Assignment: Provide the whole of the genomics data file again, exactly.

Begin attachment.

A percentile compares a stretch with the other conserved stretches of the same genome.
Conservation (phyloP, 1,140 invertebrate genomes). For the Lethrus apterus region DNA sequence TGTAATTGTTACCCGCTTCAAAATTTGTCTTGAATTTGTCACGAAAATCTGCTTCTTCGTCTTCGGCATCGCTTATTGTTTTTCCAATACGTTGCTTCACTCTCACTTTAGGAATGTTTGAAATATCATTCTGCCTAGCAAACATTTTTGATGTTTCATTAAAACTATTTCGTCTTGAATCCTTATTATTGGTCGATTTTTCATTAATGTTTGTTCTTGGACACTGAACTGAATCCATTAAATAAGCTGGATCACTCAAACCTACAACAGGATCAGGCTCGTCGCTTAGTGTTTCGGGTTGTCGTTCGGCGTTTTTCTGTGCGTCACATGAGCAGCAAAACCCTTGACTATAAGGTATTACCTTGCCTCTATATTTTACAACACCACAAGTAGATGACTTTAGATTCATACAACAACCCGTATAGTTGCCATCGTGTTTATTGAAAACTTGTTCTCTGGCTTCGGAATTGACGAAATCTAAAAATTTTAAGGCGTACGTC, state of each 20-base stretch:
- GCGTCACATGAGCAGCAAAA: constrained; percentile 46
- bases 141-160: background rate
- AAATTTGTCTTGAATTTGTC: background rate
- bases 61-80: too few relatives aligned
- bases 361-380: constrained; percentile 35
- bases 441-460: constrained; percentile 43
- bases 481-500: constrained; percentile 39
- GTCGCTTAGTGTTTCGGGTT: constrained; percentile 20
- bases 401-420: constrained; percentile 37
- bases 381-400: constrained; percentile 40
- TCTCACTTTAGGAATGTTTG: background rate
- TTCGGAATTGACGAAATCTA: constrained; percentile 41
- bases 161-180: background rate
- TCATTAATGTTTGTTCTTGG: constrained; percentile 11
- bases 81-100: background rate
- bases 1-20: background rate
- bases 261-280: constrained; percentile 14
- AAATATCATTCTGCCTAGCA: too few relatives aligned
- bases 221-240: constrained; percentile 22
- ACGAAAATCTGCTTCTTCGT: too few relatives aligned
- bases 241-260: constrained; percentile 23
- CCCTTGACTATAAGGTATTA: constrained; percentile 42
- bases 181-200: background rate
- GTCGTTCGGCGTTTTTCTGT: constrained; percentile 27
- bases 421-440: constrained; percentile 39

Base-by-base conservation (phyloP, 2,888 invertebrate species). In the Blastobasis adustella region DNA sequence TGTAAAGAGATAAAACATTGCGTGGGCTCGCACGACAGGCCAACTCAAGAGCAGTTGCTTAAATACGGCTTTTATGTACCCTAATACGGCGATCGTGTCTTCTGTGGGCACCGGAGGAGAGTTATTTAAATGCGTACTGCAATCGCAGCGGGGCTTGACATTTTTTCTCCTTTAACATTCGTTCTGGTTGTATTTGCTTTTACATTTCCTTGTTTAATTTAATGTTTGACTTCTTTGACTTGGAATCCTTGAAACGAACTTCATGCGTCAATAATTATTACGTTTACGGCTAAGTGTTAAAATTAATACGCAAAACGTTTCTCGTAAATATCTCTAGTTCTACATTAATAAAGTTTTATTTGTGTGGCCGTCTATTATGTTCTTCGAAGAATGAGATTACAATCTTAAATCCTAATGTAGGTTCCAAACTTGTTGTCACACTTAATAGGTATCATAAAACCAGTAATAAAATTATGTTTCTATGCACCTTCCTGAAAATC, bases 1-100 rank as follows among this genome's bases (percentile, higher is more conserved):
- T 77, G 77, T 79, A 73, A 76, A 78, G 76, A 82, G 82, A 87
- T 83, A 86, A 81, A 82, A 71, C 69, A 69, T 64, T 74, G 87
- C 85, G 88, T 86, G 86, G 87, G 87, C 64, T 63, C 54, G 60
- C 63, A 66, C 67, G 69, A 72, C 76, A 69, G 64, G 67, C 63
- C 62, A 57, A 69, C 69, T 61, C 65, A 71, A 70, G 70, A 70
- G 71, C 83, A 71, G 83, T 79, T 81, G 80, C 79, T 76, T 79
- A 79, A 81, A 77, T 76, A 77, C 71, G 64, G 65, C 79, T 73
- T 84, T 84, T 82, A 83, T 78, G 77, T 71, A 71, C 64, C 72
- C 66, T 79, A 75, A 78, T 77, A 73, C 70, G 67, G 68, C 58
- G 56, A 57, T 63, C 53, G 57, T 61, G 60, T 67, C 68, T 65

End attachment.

A percentile compares a stretch with the other conserved stretches of the same genome.
Conservation (phyloP, 1,140 invertebrate genomes). For the Lethrus apterus region DNA sequence TGTAATTGTTACCCGCTTCAAAATTTGTCTTGAATTTGTCACGAAAATCTGCTTCTTCGTCTTCGGCATCGCTTATTGTTTTTCCAATACGTTGCTTCACTCTCACTTTAGGAATGTTTGAAATATCATTCTGCCTAGCAAACATTTTTGATGTTTCATTAAAACTATTTCGTCTTGAATCCTTATTATTGGTCGATTTTTCATTAATGTTTGTTCTTGGACACTGAACTGAATCCATTAAATAAGCTGGATCACTCAAACCTACAACAGGATCAGGCTCGTCGCTTAGTGTTTCGGGTTGTCGTTCGGCGTTTTTCTGTGCGTCACATGAGCAGCAAAACCCTTGACTATAAGGTATTACCTTGCCTCTATATTTTACAACACCACAAGTAGATGACTTTAGATTCATACAACAACCCGTATAGTTGCCATCGTGTTTATTGAAAACTTGTTCTCTGGCTTCGGAATTGACGAAATCTAAAAATTTTAAGGCGTACGTC, state of each 20-base stretch:
- GCGTCACATGAGCAGCAAAA: constrained; percentile 46
- bases 141-160: background rate
- AAATTTGTCTTGAATTTGTC: background rate
- bases 61-80: too few relatives aligned
- bases 361-380: constrained; percentile 35
- bases 441-460: constrained; percentile 43
- bases 481-500: constrained; percentile 39
- GTCGCTTAGTGTTTCGGGTT: constrained; percentile 20
- bases 401-420: constrained; percentile 37
- bases 381-400: constrained; percentile 40
- TCTCACTTTAGGAATGTTTG: background rate
- TTCGGAATTGACGAAATCTA: constrained; percentile 41
- bases 161-180: background rate
- TCATTAATGTTTGTTCTTGG: constrained; percentile 11
- bases 81-100: background rate
- bases 1-20: background rate
- bases 261-280: constrained; percentile 14
- AAATATCATTCTGCCTAGCA: too few relatives aligned
- bases 221-240: constrained; percentile 22
- ACGAAAATCTGCTTCTTCGT: too few relatives aligned
- bases 241-260: constrained; percentile 23
- CCCTTGACTATAAGGTATTA: constrained; percentile 42
- bases 181-200: background rate
- GTCGTTCGGCGTTTTTCTGT: constrained; percentile 27
- bases 421-440: constrained; percentile 39

Base-by-base conservation (phyloP, 2,888 invertebrate species). In the Blastobasis adustella region DNA sequence TGTAAAGAGATAAAACATTGCGTGGGCTCGCACGACAGGCCAACTCAAGAGCAGTTGCTTAAATACGGCTTTTATGTACCCTAATACGGCGATCGTGTCTTCTGTGGGCACCGGAGGAGAGTTATTTAAATGCGTACTGCAATCGCAGCGGGGCTTGACATTTTTTCTCCTTTAACATTCGTTCTGGTTGTATTTGCTTTTACATTTCCTTGTTTAATTTAATGTTTGACTTCTTTGACTTGGAATCCTTGAAACGAACTTCATGCGTCAATAATTATTACGTTTACGGCTAAGTGTTAAAATTAATACGCAAAACGTTTCTCGTAAATATCTCTAGTTCTACATTAATAAAGTTTTATTTGTGTGGCCGTCTATTATGTTCTTCGAAGAATGAGATTACAATCTTAAATCCTAATGTAGGTTCCAAACTTGTTGTCACACTTAATAGGTATCATAAAACCAGTAATAAAATTATGTTTCTATGCACCTTCCTGAAAATC, bases 1-100 rank as follows among this genome's bases (percentile, higher is more conserved):
- T 77, G 77, T 79, A 73, A 76, A 78, G 76, A 82, G 82, A 87
- T 83, A 86, A 81, A 82, A 71, C 69, A 69, T 64, T 74, G 87
- C 85, G 88, T 86, G 86, G 87, G 87, C 64, T 63, C 54, G 60
- C 63, A 66, C 67, G 69, A 72, C 76, A 69, G 64, G 67, C 63
- C 62, A 57, A 69, C 69, T 61, C 65, A 71, A 70, G 70, A 70
- G 71, C 83, A 71, G 83, T 79, T 81, G 80, C 79, T 76, T 79
- A 79, A 81, A 77, T 76, A 77, C 71, G 64, G 65, C 79, T 73
- T 84, T 84, T 82, A 83, T 78, G 77, T 71, A 71, C 64, C 72
- C 66, T 79, A 75, A 78, T 77, A 73, C 70, G 67, G 68, C 58
- G 56, A 57, T 63, C 53, G 57, T 61, G 60, T 67, C 68, T 65